“Remember that you are dust, and to dust you shall return.”
I still remember the first time a priest said these words to me as he inscribed a cross of ash upon my forehead. Though that act took place in a moment of ritual embedded in a long tradition, it was in that moment as if he, and God through him, were speaking to me alone. The words dripped with intentionality, vivid and sharp, and they pierced through my consciousness to uncover something deeper which always lay below—an awareness of death.
I am dying. Not in any dramatic and immediate way (to my knowledge), but death has been bearing down on me from the moment of my birth. As the priest placed those ashes on my head, I felt the horror and sadness of this fact, but I also felt release.
We live in a world where death is everywhere present, and yet forever removed from our consciousness. The meat we eat comes packed and clean, separate from the death that brought it to us. Our wars are fought with drones at a remote distance. The sick are kept in sterile hospitals, the mentally ill in institutions, and the old in care homes. Even biology tells us that our life is built on the death of countless creatures over millions of years before us, and yet we rarely face the sharpness of this fact. As Joseph Ratzinger said, “sickness and death are becoming purely technological problems to be handled by the appropriate institution.” The tension of death’s simultaneous presence and absence places us in a psychologically untenable place. We know we are dying, we know others die, yet we are unequipped to face it—we lack even the language. One of the reasons Ash Wednesday is so powerful is that it brings us face to face with our death, reminds us with stark and powerful language what we are.
This reminder, that we are finite creatures, is healing for another reason as it tears down our own idolatrous pride. I love Ecclesiastes for this very reason, for this truth, in the end, is a great comfort, reminding us that we cannot accomplish everything, that we are not God that we should save the world, and this frees us for rest and play.
Or at least, it would, were it not for sin. In sin death becomes not simply a fact of the universe but our enslaver and the great chasm separating us from God. Thankfully, God never leaves us in the grave. The “hallelujah” of resurrection, silent during Lent, nevertheless still echoes in the silences of the liturgy, and the Ash Wednesday service itself ends with a collect that reminds us of God’s forgiveness:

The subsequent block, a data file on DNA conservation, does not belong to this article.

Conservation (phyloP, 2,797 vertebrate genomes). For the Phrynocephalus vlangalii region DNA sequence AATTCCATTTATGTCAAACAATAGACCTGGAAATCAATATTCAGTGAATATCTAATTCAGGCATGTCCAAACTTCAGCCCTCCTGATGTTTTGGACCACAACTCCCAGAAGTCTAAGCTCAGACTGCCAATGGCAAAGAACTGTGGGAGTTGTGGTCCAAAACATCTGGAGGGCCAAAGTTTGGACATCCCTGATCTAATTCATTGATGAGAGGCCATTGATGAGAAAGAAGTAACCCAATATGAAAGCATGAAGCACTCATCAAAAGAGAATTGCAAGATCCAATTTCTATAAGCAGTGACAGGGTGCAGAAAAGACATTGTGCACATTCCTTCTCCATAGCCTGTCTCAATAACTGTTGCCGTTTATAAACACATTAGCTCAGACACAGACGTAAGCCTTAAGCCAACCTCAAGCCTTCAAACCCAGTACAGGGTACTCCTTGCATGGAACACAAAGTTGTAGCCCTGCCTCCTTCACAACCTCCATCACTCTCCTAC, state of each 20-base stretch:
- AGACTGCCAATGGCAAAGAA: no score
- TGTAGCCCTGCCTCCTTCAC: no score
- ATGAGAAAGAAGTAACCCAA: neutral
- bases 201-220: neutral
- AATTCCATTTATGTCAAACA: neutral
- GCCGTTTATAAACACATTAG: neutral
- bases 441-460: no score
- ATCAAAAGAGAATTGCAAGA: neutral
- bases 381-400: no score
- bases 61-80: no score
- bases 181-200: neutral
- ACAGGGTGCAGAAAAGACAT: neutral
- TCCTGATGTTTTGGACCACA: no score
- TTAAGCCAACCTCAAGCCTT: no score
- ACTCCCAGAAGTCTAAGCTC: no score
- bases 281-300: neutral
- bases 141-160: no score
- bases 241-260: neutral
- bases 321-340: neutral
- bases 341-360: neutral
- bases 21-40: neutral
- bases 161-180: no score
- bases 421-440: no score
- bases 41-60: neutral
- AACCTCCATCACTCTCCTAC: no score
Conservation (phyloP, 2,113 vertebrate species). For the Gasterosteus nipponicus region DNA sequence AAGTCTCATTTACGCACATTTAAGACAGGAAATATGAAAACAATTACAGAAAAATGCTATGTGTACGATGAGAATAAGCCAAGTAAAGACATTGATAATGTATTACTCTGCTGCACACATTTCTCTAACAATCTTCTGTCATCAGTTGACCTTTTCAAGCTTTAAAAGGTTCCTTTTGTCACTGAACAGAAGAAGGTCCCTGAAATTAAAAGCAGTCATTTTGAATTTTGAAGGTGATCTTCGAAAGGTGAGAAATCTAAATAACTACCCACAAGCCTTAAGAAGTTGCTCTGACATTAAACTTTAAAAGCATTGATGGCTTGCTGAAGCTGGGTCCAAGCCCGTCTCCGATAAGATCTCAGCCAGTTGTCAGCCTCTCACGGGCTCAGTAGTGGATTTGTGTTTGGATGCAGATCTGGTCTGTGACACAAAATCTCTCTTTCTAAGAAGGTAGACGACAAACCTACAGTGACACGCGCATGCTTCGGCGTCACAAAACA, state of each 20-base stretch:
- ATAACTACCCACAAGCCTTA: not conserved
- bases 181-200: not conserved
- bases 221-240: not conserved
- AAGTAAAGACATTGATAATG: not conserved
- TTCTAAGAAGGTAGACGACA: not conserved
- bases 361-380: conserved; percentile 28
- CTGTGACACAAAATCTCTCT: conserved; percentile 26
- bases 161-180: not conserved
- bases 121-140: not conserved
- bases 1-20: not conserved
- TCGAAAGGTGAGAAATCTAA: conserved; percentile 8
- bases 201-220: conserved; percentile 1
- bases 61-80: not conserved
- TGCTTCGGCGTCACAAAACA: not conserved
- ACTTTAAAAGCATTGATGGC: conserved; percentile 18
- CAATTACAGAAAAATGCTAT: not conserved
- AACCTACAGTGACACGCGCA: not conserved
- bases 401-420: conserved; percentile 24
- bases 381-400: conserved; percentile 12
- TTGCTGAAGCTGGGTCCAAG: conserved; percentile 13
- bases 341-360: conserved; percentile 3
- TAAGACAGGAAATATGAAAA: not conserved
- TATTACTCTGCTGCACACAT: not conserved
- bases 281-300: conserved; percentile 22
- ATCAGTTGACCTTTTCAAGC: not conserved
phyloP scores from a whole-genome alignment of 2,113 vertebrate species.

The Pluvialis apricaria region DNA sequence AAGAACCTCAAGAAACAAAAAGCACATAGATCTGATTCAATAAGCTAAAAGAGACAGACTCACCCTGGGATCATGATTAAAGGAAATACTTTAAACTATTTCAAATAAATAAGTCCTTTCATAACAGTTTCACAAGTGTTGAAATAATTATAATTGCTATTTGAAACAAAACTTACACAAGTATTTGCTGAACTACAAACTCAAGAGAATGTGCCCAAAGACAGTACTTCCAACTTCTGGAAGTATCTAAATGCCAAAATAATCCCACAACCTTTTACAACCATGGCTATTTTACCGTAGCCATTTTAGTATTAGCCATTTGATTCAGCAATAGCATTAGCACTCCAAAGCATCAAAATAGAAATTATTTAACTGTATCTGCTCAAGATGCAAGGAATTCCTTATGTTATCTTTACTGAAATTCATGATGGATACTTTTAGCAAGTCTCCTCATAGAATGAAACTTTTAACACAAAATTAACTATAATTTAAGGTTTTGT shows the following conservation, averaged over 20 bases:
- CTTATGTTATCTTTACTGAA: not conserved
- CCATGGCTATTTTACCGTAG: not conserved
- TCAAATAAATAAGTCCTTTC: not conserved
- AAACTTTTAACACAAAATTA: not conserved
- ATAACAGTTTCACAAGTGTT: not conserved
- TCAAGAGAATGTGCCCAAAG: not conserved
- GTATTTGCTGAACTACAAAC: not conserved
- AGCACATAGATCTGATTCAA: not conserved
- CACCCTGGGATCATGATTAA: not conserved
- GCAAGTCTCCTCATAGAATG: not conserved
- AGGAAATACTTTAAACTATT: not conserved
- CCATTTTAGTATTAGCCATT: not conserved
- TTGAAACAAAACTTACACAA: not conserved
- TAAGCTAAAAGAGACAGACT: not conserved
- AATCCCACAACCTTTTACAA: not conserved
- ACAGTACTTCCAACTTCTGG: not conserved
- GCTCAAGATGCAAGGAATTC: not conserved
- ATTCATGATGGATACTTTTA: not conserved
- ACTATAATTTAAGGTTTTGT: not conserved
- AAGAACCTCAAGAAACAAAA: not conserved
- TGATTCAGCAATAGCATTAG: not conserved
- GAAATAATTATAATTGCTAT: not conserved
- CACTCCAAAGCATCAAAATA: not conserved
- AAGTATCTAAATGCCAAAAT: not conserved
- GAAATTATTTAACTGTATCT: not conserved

Almighty and everlasting God, you hate nothing you have
made and forgive the sins of all who are penitent: Create and
make in us new and contrite hearts, that we, worthily
lamenting our sins and acknowledging our wretchedness,
may obtain of you, the God of all mercy, perfect remission
and forgiveness; through Jesus Christ our Lord, who lives
and reigns with you and the Holy Spirit, one God, for ever
and ever. Amen.
God reminds us of our death, but he also calls us out of death. He reveals our sins, He forgives them, and He calls us to grow into His love. Lent, as Justin so ably pointed out, calls us to live into the work of God, in hope of the resurrection which is to come.
As we go forward into this season of Lent, I say to you “Momento mori”—remember that you will die. But do not despair. Look instead to the one who came to save us from death, who descended even into godlessness for our salvation. I leave you with a section from one of my favorite Psalms:
For as the heavens are high above the earth,
So great is His mercy toward those who fear Him;
As far as the east is from the west,
So far has He removed our transgressions from us.
As a father pities his children,
So the Lord pities those who fear Him.
For He knows our frame;
He remembers that we are dust.
As for man, his days are like grass;
As a flower of the field, so he flourishes.
For the wind passes over it, and it is gone,
And its place remembers it no more.
But the mercy of the Lord is from everlasting to everlasting
On those who fear Him,
And His righteousness to children’s children,
To such as keep His covenant,
And to those who remember His commandments to do them. (Psalm 103:11-18)
 Joseph Ratzinger, Eschatology: Death and Eternal Life (Washington, D.C.: Catholic University of America Press, 2011), 70.
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